Tik-Tok is one of literature's first robots; in fact, he's older than the term "robot" itself. Unlike most modern robots, he's a wind-up clockwork man who needs to be wound up occasionally so as not to run down, but other than that, many of the classic fictional robot tropes originated with Tik-Tok -- including subservience to humans, stilted and monotone speech, a tendency to take things too literally, and a tendency to malfunction when he really shouldn't. Granted, in Tik-Tok's case, the malfunctions are usually limited to winding down when he really shouldn't, but still.
He's depicted here with Billina the Yellow Hen, a chicken who joined Dorothy on her second trip to Oz and decided to stay behind -- because in Oz she could actually talk and be treated as a person. Billina is one of literature's most heroic chickens; she's certainly the big hero of the third Oz book, and is an invaluable ally to the Ozzians in the war against the Nomes... because to the Nomes, eggs are toxic.
Tik-Tok and Billina are a little more well-known than many other Oz characters from later books, largely because they were major characters in the Disney movie Return to Oz from 1985. I did take a lot of inspiration from the movie for Tik-Tok's look here, most notably is legs and his mustache, which are directly from the movie. Billina was easy enough; she's a yellow-orange chicken.
The Hungry Tiger! I've already mentioned before how much I love this guy. He's an old friend of the Cowardly Lion, and his problem is that he's always hungry... that is, probably his biggest problem is that he can't ever shut up about how hungry he is. He's absolutely certain that human beings, and particularly human babies, are the tastiests things ever, but though he never gets tired of mentioning how much he wants to eat someone, he never does it. Because that would just be mean.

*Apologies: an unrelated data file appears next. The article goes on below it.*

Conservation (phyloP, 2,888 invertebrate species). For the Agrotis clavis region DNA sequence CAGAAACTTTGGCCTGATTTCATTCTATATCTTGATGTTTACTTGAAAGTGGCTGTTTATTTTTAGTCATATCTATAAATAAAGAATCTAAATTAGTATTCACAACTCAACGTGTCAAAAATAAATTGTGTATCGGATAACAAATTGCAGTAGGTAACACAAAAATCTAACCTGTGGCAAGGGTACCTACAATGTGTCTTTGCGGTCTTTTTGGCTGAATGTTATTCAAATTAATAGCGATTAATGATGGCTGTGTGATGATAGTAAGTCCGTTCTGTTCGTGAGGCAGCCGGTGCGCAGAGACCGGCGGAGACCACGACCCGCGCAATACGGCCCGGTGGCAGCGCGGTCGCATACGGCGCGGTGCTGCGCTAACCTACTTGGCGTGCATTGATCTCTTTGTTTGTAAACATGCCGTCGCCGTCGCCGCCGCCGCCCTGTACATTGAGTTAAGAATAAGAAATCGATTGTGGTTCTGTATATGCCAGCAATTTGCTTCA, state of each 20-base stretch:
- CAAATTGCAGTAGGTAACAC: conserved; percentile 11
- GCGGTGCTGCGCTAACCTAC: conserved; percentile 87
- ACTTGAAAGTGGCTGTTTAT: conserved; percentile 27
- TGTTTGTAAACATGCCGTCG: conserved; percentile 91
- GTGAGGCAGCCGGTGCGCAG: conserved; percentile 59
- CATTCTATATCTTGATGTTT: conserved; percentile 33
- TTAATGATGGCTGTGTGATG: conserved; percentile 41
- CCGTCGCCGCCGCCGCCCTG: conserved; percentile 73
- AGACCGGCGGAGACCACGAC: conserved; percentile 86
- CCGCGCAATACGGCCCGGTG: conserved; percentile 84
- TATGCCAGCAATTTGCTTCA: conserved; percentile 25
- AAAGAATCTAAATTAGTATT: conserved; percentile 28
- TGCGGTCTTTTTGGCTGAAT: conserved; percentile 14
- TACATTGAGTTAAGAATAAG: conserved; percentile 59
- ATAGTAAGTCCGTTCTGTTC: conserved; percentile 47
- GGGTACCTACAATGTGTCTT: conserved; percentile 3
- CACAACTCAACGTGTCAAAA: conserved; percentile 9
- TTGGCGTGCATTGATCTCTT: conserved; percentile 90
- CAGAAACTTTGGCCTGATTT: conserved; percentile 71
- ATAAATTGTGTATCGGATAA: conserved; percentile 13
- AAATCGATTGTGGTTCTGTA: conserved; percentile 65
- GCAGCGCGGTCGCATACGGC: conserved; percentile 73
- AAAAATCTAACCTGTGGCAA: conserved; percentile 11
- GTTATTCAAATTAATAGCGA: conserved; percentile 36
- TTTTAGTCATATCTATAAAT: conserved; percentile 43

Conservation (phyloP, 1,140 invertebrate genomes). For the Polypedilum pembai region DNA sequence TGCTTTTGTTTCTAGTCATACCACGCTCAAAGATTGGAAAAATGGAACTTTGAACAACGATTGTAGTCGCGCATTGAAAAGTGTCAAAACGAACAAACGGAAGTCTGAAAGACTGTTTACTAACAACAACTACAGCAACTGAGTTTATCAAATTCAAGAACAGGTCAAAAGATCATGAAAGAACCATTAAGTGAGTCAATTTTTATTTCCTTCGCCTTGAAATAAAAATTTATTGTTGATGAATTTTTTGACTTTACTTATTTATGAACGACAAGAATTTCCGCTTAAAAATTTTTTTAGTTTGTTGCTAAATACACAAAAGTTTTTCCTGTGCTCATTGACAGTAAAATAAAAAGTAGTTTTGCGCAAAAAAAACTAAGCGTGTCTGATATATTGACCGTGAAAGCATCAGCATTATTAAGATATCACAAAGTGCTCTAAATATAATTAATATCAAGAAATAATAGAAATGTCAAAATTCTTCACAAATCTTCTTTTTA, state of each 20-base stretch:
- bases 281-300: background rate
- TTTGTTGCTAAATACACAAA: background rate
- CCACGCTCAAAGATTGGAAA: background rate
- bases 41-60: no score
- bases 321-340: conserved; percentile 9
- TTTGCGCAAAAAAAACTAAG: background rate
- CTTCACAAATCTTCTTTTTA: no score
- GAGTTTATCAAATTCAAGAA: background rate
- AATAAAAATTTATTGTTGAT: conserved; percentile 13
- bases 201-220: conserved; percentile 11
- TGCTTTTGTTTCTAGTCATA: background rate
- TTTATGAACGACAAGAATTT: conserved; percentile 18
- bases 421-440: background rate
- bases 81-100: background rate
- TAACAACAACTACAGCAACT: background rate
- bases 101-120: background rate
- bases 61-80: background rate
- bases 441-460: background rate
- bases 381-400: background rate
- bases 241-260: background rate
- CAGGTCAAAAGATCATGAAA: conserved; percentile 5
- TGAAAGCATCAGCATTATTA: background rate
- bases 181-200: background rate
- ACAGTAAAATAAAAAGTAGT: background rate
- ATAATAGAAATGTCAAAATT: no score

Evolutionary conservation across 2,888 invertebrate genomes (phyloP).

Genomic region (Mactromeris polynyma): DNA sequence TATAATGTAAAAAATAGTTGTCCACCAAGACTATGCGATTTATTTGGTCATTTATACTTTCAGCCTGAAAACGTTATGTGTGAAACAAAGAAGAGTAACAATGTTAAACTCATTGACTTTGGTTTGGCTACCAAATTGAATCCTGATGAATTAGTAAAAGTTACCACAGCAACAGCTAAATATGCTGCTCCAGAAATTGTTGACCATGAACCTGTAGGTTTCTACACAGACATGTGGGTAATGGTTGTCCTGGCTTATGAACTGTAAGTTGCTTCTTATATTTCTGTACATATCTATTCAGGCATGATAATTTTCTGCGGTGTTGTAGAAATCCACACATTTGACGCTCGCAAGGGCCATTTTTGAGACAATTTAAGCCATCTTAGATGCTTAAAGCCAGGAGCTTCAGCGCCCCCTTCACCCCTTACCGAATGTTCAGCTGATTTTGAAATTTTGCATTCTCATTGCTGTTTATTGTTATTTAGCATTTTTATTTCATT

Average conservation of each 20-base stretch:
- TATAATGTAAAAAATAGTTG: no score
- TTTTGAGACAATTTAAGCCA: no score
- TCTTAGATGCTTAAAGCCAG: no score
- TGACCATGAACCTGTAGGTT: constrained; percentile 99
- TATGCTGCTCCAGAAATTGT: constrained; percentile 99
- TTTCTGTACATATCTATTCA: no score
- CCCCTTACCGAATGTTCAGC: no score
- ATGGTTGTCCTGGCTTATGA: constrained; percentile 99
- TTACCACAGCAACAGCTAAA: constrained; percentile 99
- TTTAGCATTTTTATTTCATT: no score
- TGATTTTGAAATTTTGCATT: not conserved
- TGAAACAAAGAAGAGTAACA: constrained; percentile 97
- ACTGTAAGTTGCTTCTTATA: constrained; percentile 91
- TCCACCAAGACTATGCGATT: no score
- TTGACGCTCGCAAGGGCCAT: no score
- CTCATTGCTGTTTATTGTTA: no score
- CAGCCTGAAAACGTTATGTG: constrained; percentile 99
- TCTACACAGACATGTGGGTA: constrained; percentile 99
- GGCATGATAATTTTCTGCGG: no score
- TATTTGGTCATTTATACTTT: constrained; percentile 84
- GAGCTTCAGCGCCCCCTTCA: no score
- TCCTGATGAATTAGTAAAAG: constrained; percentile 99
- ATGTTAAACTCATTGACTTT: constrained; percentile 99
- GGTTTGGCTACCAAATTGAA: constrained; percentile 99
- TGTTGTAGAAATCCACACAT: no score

The Hungry Tiger is one of the easiest characters to draw. Just draw a tiger, make it look big, make sure it has a hungry expression, and of course take care to give him that characteristic bow on his tail... and you have the Hungry Tiger. I really like that bow; just like the Cowardly Lion is usually depicted in the books with a bow in his mane, the Hungry Tiger has one on his tail. These are civilised animals, but clothes are too much of a hassle, so they dress up using bows instead!
This grouchy fellow is Ruggedo of the Rocks, previously known as Roquat the Red, and he's the King of the Nomes. Or Gnomes, if you want to spell it like Ruth Plumly Thompson did. And forget the Wicked Witch of the West -- this guy is the main villain of the Oz series. He's essentially the only bad guy who appears in more than one book; he first appears in the third book and then develops a grudge towards Oz and its citizens and is constantly sceming to take them down. Like any good villain he's determined and resourceful, and he can actually be quite polite and charming when it suits him... long as his temper doesn't get the better of him.
His favored tactic is to transform his enemies into inanimate objects, but he has a lot of other tactics, plans and schemes up his sleeve. Over the course of the books, he's been defeated, humiliated, dethroned, given amnesisia twice, trapped inside magic bags and suffered other defeats, and yet he keeps returning for more. Even though he was forced to step down as the Nome King in favour of his far more peaceful Chief Steward Kaliko, and never really regained the power he once had, he has this uncanny knack for rallying up forces of unpleasant people and somehow always managing to end up either in charge of them or at least acting as a high advisor. While he can be a comical character whose comeuppance is usually at least a little bit humorous, he's not one to be underestimated.